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  1. What exactly is Harris Perry’s great contribution to public policy? hip hop and politics, Dyson has that niche,

    • You’re right – tho it was only after I happened to glance at her home page that I noticed she’s scheduled to teach a course on “Hip-Hop and Feminism,” so a potential different but overlapping niche, but she presents more as a full-service left-liberal, more fox than hedgehog.

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Noted & Quoted

TV pundits and op-ed writers of every major newspaper epitomize how the Democratic establishment has already reached a consensus: the 2020 nominee must be a centrist, a Joe Biden, Cory Booker or Kamala Harris–type, preferably. They say that Joe Biden should "run because [his] populist image fits the Democrats’ most successful political strategy of the past generation" (David Leonhardt, New York Times), and though Biden "would be far from an ideal president," he "looks most like the person who could beat Trump" (David Ignatius, Washington Post). Likewise, the same elite pundit class is working overtime to torpedo left-Democratic candidates like Sanders.

For someone who was not acquainted with Piketty's paper, the argument for a centrist Democrat might sound compelling. If the country has tilted to the right, should we elect a candidate closer to the middle than the fringe? If the electorate resembles a left-to-right line, and each voter has a bracketed range of acceptability in which they vote, this would make perfect sense. The only problem is that it doesn't work like that, as Piketty shows.

The reason is that nominating centrist Democrats who don't speak to class issues will result in a great swathe of voters simply not voting. Conversely, right-wing candidates who speak to class issues, but who do so by harnessing a false consciousness — i.e. blaming immigrants and minorities for capitalism's ills, rather than capitalists — will win those same voters who would have voted for a more class-conscious left candidate. Piketty calls this a "bifurcated" voting situation, meaning many voters will connect either with far-right xenophobic nationalists or left-egalitarian internationalists, but perhaps nothing in-between.

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Understanding Trump’s charisma offers important clues to understanding the problems that the Democrats need to address. Most important, the Democratic candidate must convey a sense that he or she will fulfil the promise of 2008: not piecemeal reform but a genuine, full-scale change in America’s way of thinking. It’s also crucial to recognise that, like Britain, America is at a turning point and must go in one direction or another. Finally, the candidate must speak to Americans’ sense of self-respect linked to social justice and inclusion. While Weber’s analysis of charisma arose from the German situation, it has special relevance to the United States of America, the first mass democracy, whose Constitution invented the institution of the presidency as a recognition of the indispensable role that unique individuals play in history.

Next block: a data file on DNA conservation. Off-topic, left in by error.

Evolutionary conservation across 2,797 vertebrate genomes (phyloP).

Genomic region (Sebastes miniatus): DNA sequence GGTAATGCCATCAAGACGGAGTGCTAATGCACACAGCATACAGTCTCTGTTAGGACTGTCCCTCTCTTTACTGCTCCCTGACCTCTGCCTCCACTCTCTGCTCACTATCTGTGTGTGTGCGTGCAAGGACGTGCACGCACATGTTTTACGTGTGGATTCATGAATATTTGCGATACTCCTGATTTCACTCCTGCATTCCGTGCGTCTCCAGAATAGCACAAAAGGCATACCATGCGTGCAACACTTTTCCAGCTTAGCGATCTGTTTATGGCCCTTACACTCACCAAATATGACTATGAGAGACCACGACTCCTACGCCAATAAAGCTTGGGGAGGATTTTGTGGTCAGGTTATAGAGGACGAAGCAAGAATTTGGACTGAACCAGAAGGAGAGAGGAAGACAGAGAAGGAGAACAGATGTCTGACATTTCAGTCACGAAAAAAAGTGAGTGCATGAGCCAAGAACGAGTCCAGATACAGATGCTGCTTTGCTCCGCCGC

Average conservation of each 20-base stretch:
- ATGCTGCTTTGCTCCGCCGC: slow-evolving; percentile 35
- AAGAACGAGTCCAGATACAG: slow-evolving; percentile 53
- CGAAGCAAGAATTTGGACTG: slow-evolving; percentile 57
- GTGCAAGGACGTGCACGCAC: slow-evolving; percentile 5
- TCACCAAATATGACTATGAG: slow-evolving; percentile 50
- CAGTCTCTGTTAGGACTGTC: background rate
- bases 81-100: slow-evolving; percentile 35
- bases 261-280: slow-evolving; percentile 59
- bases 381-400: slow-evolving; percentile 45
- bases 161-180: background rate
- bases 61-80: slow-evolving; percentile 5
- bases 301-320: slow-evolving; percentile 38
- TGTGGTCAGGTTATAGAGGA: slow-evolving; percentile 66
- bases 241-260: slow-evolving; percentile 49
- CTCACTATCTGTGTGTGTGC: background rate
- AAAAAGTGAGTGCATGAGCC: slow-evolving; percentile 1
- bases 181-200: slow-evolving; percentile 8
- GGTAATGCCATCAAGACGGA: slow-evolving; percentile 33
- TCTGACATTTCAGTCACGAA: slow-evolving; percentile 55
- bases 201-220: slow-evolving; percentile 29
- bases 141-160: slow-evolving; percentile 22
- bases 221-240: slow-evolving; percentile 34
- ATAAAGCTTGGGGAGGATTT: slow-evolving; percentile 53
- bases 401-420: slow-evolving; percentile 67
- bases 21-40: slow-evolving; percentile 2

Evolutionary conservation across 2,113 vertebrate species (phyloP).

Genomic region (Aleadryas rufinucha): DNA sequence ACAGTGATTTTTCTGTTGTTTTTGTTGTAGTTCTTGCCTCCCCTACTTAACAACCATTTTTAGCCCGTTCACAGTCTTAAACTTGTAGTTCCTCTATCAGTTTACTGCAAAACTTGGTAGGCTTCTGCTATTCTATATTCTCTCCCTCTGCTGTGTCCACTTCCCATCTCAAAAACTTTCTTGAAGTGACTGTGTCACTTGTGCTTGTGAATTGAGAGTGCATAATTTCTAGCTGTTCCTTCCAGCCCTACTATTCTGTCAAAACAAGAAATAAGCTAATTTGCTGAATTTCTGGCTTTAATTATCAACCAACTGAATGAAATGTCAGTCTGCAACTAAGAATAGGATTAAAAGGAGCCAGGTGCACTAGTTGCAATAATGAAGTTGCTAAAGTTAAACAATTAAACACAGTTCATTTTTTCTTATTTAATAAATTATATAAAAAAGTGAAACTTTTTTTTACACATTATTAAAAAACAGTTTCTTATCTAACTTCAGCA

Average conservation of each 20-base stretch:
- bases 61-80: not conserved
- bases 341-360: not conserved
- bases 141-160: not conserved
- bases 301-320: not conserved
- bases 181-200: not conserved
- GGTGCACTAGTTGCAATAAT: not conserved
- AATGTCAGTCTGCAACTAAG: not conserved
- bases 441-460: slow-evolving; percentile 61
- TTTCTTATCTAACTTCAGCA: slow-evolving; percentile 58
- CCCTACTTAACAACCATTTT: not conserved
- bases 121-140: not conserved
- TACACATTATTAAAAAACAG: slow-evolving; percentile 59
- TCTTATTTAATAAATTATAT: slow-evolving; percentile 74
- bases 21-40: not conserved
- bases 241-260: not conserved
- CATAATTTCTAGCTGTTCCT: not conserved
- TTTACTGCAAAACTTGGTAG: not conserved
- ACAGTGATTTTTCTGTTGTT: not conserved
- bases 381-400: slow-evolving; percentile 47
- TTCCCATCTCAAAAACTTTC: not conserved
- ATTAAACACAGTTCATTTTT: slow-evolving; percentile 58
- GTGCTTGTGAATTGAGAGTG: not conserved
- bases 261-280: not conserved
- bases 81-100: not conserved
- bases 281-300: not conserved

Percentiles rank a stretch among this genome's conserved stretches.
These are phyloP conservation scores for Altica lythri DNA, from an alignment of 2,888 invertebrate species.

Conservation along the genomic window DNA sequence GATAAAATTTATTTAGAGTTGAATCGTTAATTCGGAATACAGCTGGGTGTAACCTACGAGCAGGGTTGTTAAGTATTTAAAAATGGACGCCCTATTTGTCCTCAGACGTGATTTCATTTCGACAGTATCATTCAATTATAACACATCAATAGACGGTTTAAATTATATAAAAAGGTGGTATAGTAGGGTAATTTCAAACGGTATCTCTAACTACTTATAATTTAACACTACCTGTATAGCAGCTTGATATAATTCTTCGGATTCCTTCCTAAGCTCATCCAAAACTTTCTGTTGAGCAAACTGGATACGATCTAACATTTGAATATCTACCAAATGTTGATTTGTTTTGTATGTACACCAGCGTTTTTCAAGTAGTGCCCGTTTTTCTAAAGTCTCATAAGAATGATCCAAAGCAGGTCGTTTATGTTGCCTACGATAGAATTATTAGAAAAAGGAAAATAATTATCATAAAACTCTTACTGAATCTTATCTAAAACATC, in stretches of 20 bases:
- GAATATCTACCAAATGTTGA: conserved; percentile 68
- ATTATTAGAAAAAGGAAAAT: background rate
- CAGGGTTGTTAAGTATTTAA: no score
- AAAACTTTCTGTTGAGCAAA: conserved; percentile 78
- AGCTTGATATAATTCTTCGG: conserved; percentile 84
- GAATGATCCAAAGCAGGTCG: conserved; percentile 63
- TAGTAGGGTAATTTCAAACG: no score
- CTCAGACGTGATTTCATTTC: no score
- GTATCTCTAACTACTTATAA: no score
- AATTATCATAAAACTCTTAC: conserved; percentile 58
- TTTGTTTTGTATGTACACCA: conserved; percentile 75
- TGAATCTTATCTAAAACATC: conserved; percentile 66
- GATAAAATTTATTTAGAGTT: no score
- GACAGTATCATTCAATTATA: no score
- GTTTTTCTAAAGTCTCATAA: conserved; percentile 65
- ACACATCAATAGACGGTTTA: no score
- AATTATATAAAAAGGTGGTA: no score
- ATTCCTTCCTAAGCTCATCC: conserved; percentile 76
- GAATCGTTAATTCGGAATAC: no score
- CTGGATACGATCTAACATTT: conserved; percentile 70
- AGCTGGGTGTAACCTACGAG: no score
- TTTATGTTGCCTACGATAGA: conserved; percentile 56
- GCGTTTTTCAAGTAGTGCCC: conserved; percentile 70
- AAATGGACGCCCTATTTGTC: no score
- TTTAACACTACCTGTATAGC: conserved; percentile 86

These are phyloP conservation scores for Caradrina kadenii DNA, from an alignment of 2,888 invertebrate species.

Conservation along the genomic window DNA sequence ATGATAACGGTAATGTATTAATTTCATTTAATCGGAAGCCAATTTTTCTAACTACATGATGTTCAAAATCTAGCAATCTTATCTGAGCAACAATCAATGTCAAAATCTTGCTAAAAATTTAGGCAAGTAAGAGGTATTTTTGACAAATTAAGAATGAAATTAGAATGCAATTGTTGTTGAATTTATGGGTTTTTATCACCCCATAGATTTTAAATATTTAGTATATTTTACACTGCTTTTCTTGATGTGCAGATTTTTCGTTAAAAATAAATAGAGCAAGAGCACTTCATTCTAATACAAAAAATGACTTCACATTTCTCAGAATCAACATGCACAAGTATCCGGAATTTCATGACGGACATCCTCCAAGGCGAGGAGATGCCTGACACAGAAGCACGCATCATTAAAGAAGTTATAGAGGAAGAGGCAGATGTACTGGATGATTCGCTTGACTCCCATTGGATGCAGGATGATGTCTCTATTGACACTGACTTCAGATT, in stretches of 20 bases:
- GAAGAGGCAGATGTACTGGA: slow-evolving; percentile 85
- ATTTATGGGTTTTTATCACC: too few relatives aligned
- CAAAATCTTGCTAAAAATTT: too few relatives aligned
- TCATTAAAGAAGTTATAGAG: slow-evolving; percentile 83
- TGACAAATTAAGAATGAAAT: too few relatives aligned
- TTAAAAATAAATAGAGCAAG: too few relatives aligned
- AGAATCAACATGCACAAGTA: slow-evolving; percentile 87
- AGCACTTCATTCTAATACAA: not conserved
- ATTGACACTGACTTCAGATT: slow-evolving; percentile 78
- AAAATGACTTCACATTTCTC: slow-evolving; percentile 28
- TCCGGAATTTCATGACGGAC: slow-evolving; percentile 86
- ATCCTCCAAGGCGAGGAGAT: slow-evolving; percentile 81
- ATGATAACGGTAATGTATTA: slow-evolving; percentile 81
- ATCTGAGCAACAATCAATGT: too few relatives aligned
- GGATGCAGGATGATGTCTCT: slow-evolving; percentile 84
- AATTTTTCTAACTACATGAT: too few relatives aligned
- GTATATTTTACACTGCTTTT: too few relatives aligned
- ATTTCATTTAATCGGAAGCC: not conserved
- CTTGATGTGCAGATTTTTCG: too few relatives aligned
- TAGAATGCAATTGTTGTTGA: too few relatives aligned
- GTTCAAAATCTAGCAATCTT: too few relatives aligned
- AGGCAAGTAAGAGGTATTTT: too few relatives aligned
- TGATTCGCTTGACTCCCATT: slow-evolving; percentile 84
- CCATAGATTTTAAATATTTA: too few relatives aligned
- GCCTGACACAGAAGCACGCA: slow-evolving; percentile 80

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[E]ven Fox didn’t tout Bartiromo’s big scoops on Trump’s legislative agenda, because 10 months into the Trump presidency, nobody is so foolish as to believe that him saying, “We’re doing a big infrastructure bill,” means that the Trump administration is, in fact, doing a big infrastructure bill. The president just mouths off at turns ignorantly and dishonestly, and nobody pays much attention to it unless he says something unusually inflammatory.On some level, it’s a little bit funny. On another level, Puerto Rico is still languishing in the dark without power (and in many cases without safe drinking water) with no end in sight. Trump is less popular at this point in his administration than any previous president despite a generally benign economic climate, and shows no sign of changing course. Perhaps it will all work out for the best, and someday we’ll look back and chuckle about the time when we had a president who didn’t know anything about anything that was happening and could never be counted on to make coherent, factual statements on any subject. But traditionally, we haven’t elected presidents like that — for what have always seemed like pretty good reasons — and the risks of compounding disaster are still very much out there.